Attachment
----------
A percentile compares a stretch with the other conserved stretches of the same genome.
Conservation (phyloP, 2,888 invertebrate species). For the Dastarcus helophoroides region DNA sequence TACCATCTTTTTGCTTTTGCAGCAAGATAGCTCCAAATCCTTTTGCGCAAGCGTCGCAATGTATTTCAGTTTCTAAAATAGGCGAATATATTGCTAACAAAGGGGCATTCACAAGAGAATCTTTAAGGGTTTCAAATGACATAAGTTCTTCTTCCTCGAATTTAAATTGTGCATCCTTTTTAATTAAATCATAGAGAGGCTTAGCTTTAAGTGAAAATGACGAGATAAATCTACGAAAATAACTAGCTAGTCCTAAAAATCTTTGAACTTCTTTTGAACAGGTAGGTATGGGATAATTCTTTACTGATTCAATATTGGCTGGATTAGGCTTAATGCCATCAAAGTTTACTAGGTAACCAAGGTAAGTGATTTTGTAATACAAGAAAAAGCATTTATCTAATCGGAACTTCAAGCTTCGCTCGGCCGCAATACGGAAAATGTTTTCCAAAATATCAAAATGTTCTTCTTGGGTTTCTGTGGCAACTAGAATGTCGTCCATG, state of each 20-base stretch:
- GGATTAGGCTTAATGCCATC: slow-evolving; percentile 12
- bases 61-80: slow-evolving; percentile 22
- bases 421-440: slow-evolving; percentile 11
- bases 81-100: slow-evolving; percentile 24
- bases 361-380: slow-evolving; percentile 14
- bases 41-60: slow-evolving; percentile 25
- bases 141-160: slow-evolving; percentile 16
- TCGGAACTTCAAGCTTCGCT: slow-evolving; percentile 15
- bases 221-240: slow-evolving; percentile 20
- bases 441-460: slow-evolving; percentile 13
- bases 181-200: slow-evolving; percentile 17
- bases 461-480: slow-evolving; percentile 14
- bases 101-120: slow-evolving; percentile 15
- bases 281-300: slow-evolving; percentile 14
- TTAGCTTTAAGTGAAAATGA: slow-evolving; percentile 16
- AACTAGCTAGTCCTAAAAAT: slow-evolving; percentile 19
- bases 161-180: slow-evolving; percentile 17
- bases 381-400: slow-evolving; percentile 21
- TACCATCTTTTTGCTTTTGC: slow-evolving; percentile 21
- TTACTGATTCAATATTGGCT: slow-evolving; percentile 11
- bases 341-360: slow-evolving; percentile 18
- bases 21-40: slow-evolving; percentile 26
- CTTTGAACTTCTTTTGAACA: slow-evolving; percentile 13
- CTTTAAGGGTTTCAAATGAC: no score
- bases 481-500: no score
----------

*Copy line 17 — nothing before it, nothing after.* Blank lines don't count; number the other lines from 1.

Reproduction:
- TTAGCTTTAAGTGAAAATGA: slow-evolving; percentile 16